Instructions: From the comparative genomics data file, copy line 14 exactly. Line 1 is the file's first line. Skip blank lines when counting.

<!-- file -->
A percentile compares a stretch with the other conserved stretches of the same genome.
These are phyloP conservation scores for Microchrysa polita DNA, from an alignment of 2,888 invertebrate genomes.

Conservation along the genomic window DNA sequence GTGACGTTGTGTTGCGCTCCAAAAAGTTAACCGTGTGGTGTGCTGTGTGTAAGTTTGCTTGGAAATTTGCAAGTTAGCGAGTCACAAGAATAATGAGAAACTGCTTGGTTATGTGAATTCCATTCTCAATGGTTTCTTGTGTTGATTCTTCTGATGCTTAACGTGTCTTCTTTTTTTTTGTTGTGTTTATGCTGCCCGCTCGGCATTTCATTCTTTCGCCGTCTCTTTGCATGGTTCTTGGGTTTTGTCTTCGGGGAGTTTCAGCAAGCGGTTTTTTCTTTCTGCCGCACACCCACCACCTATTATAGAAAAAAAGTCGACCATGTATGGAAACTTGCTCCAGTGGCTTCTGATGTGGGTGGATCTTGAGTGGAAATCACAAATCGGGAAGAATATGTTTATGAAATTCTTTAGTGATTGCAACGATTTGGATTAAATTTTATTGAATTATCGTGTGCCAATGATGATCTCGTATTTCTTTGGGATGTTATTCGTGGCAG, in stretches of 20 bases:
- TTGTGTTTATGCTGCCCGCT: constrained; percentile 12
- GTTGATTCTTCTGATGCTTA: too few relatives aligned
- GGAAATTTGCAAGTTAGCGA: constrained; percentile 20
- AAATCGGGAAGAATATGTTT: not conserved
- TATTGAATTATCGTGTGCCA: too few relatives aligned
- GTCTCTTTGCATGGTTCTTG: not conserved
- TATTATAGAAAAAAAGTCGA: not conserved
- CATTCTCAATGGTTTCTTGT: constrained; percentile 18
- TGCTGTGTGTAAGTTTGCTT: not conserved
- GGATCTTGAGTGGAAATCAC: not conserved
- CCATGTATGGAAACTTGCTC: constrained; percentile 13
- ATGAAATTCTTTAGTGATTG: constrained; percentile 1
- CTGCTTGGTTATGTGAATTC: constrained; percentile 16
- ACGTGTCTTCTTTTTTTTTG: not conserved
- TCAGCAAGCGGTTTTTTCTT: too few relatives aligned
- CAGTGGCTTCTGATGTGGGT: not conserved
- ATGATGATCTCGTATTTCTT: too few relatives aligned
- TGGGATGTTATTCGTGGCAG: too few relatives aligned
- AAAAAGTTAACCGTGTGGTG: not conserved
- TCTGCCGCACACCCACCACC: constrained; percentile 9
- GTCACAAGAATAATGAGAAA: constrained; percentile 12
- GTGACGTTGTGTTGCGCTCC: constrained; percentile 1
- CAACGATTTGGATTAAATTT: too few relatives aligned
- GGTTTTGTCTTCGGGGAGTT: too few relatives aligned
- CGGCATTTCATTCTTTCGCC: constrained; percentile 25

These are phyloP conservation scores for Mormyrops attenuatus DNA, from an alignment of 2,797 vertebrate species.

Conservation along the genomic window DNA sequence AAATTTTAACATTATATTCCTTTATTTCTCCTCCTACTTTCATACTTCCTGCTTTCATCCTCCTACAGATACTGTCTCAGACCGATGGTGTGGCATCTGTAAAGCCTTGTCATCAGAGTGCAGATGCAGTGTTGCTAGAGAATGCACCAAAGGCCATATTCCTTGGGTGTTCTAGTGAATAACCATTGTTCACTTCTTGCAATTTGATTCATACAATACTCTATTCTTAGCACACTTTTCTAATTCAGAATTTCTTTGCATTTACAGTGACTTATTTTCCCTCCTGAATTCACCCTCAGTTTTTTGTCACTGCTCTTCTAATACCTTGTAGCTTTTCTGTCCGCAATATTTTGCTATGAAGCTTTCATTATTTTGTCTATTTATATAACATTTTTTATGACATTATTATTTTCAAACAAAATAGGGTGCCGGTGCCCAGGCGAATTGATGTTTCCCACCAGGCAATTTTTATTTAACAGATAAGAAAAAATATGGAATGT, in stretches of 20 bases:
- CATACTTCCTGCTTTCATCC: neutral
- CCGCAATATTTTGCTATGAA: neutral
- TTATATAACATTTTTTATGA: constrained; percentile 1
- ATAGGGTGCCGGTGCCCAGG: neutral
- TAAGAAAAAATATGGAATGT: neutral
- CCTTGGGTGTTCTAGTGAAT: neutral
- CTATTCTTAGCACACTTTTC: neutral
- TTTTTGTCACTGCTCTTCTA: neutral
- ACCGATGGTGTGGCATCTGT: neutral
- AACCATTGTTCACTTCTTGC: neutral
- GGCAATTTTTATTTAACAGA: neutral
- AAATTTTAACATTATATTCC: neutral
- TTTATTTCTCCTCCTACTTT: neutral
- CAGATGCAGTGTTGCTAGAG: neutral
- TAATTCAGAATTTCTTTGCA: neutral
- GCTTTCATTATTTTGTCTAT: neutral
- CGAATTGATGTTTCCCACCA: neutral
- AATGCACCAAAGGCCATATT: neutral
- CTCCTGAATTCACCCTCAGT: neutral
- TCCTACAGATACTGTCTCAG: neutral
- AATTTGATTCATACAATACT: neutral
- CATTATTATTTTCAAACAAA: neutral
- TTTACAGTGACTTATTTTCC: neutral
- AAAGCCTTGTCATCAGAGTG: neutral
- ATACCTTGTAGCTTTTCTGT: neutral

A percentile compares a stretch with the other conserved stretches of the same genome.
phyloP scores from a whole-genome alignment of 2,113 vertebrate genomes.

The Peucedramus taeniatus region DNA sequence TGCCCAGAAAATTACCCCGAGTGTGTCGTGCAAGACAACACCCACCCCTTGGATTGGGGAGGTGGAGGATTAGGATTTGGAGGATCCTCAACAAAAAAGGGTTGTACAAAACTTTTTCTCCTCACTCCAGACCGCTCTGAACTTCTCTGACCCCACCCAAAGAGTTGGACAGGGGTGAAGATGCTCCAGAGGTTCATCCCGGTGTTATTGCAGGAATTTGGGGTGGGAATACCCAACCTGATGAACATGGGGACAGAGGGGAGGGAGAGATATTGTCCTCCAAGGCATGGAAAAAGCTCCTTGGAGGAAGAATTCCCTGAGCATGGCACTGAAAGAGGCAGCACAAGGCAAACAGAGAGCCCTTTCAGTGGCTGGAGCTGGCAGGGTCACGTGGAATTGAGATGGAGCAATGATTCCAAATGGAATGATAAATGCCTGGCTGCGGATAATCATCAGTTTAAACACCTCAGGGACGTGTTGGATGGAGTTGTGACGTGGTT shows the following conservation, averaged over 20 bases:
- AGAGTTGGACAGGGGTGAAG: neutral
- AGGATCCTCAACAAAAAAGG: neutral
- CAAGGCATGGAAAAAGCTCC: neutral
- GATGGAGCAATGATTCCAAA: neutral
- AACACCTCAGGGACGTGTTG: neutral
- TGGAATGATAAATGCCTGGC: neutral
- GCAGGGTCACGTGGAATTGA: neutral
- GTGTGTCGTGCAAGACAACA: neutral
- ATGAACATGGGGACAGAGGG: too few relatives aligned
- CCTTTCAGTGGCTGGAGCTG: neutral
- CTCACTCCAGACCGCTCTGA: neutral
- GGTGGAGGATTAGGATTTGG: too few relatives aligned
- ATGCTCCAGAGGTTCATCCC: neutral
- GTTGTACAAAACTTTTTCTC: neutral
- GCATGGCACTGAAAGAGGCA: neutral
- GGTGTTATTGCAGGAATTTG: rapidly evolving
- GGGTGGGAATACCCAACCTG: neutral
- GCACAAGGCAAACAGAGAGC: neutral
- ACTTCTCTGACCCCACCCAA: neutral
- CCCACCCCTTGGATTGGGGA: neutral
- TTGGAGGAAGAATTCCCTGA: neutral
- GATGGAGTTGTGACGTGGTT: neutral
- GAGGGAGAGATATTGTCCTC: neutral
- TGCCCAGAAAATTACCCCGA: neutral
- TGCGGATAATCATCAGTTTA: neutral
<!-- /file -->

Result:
- CCATGTATGGAAACTTGCTC: constrained; percentile 13